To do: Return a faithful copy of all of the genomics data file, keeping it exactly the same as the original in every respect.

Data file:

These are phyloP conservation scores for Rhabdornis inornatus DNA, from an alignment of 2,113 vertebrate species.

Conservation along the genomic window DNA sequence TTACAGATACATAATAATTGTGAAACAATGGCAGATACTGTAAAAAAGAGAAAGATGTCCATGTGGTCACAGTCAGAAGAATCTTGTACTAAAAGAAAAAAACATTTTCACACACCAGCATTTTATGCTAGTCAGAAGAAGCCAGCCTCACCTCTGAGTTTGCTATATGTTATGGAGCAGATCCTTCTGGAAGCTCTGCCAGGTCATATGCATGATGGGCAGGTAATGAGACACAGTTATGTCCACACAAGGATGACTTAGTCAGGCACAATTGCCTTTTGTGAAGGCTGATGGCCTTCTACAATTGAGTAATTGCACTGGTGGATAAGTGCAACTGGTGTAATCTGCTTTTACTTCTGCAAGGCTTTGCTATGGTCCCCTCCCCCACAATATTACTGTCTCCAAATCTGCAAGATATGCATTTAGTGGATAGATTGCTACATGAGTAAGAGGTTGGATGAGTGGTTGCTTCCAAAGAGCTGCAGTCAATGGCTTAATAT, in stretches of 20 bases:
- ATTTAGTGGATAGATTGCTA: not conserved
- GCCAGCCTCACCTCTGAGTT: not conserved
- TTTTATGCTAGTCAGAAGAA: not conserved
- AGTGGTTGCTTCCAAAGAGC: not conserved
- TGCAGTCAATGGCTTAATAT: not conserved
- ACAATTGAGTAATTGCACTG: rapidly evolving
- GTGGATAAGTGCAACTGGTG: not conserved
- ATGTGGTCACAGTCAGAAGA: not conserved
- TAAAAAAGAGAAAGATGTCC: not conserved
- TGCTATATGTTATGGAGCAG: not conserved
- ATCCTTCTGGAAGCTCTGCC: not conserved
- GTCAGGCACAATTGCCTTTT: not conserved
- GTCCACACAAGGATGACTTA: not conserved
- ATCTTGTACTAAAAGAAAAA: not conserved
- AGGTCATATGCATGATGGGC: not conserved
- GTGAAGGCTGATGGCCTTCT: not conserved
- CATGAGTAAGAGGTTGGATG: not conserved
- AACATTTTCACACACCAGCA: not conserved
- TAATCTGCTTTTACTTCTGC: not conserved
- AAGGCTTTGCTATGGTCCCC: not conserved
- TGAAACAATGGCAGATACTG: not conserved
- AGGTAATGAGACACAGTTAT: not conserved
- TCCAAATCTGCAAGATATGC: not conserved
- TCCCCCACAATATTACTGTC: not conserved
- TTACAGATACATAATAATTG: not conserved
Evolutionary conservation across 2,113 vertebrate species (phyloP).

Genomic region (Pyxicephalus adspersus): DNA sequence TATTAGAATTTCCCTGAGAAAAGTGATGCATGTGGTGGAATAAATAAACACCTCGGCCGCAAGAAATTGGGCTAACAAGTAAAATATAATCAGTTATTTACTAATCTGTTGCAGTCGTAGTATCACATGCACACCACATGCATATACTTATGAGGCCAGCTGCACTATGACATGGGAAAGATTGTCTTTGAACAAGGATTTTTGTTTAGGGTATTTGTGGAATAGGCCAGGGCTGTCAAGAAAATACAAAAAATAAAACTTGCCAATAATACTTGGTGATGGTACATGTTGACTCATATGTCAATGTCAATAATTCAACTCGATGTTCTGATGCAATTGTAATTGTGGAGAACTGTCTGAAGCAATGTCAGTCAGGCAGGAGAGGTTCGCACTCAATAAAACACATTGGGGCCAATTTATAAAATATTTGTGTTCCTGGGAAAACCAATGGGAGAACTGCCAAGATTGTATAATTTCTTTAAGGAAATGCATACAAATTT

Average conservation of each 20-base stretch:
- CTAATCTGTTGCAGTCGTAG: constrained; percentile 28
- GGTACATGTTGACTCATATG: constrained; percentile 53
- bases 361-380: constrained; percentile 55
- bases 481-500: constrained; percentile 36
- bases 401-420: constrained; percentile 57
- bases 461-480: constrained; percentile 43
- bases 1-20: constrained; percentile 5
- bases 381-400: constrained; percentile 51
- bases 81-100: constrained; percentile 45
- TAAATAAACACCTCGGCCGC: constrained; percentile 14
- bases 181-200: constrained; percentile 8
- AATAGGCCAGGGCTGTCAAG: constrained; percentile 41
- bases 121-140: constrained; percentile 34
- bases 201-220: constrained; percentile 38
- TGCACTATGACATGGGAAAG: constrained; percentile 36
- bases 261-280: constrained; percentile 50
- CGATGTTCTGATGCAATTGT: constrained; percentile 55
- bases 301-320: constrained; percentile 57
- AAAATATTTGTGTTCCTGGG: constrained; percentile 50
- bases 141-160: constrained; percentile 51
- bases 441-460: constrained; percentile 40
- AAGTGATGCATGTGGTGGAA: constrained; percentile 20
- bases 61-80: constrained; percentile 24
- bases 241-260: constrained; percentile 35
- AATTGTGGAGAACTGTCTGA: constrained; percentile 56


These are phyloP conservation scores for Rhabdornis inornatus DNA, from an alignment of 2,113 vertebrate species.

Conservation along the genomic window DNA sequence TTACAGATACATAATAATTGTGAAACAATGGCAGATACTGTAAAAAAGAGAAAGATGTCCATGTGGTCACAGTCAGAAGAATCTTGTACTAAAAGAAAAAAACATTTTCACACACCAGCATTTTATGCTAGTCAGAAGAAGCCAGCCTCACCTCTGAGTTTGCTATATGTTATGGAGCAGATCCTTCTGGAAGCTCTGCCAGGTCATATGCATGATGGGCAGGTAATGAGACACAGTTATGTCCACACAAGGATGACTTAGTCAGGCACAATTGCCTTTTGTGAAGGCTGATGGCCTTCTACAATTGAGTAATTGCACTGGTGGATAAGTGCAACTGGTGTAATCTGCTTTTACTTCTGCAAGGCTTTGCTATGGTCCCCTCCCCCACAATATTACTGTCTCCAAATCTGCAAGATATGCATTTAGTGGATAGATTGCTACATGAGTAAGAGGTTGGATGAGTGGTTGCTTCCAAAGAGCTGCAGTCAATGGCTTAATAT, in stretches of 20 bases:
- ATTTAGTGGATAGATTGCTA: not conserved
- GCCAGCCTCACCTCTGAGTT: not conserved
- TTTTATGCTAGTCAGAAGAA: not conserved
- AGTGGTTGCTTCCAAAGAGC: not conserved
- TGCAGTCAATGGCTTAATAT: not conserved
- ACAATTGAGTAATTGCACTG: rapidly evolving
- GTGGATAAGTGCAACTGGTG: not conserved
- ATGTGGTCACAGTCAGAAGA: not conserved
- TAAAAAAGAGAAAGATGTCC: not conserved
- TGCTATATGTTATGGAGCAG: not conserved
- ATCCTTCTGGAAGCTCTGCC: not conserved
- GTCAGGCACAATTGCCTTTT: not conserved
- GTCCACACAAGGATGACTTA: not conserved
- ATCTTGTACTAAAAGAAAAA: not conserved
- AGGTCATATGCATGATGGGC: not conserved
- GTGAAGGCTGATGGCCTTCT: not conserved
- CATGAGTAAGAGGTTGGATG: not conserved
- AACATTTTCACACACCAGCA: not conserved
- TAATCTGCTTTTACTTCTGC: not conserved
- AAGGCTTTGCTATGGTCCCC: not conserved
- TGAAACAATGGCAGATACTG: not conserved
- AGGTAATGAGACACAGTTAT: not conserved
- TCCAAATCTGCAAGATATGC: not conserved
- TCCCCCACAATATTACTGTC: not conserved
- TTACAGATACATAATAATTG: not conserved
Evolutionary conservation across 2,113 vertebrate species (phyloP).

Genomic region (Pyxicephalus adspersus): DNA sequence TATTAGAATTTCCCTGAGAAAAGTGATGCATGTGGTGGAATAAATAAACACCTCGGCCGCAAGAAATTGGGCTAACAAGTAAAATATAATCAGTTATTTACTAATCTGTTGCAGTCGTAGTATCACATGCACACCACATGCATATACTTATGAGGCCAGCTGCACTATGACATGGGAAAGATTGTCTTTGAACAAGGATTTTTGTTTAGGGTATTTGTGGAATAGGCCAGGGCTGTCAAGAAAATACAAAAAATAAAACTTGCCAATAATACTTGGTGATGGTACATGTTGACTCATATGTCAATGTCAATAATTCAACTCGATGTTCTGATGCAATTGTAATTGTGGAGAACTGTCTGAAGCAATGTCAGTCAGGCAGGAGAGGTTCGCACTCAATAAAACACATTGGGGCCAATTTATAAAATATTTGTGTTCCTGGGAAAACCAATGGGAGAACTGCCAAGATTGTATAATTTCTTTAAGGAAATGCATACAAATTT

Average conservation of each 20-base stretch:
- CTAATCTGTTGCAGTCGTAG: constrained; percentile 28
- GGTACATGTTGACTCATATG: constrained; percentile 53
- bases 361-380: constrained; percentile 55
- bases 481-500: constrained; percentile 36
- bases 401-420: constrained; percentile 57
- bases 461-480: constrained; percentile 43
- bases 1-20: constrained; percentile 5
- bases 381-400: constrained; percentile 51
- bases 81-100: constrained; percentile 45
- TAAATAAACACCTCGGCCGC: constrained; percentile 14
- bases 181-200: constrained; percentile 8
- AATAGGCCAGGGCTGTCAAG: constrained; percentile 41
- bases 121-140: constrained; percentile 34
- bases 201-220: constrained; percentile 38
- TGCACTATGACATGGGAAAG: constrained; percentile 36
- bases 261-280: constrained; percentile 50
- CGATGTTCTGATGCAATTGT: constrained; percentile 55
- bases 301-320: constrained; percentile 57
- AAAATATTTGTGTTCCTGGG: constrained; percentile 50
- bases 141-160: constrained; percentile 51
- bases 441-460: constrained; percentile 40
- AAGTGATGCATGTGGTGGAA: constrained; percentile 20
- bases 61-80: constrained; percentile 24
- bases 241-260: constrained; percentile 35
- AATTGTGGAGAACTGTCTGA: constrained; percentile 56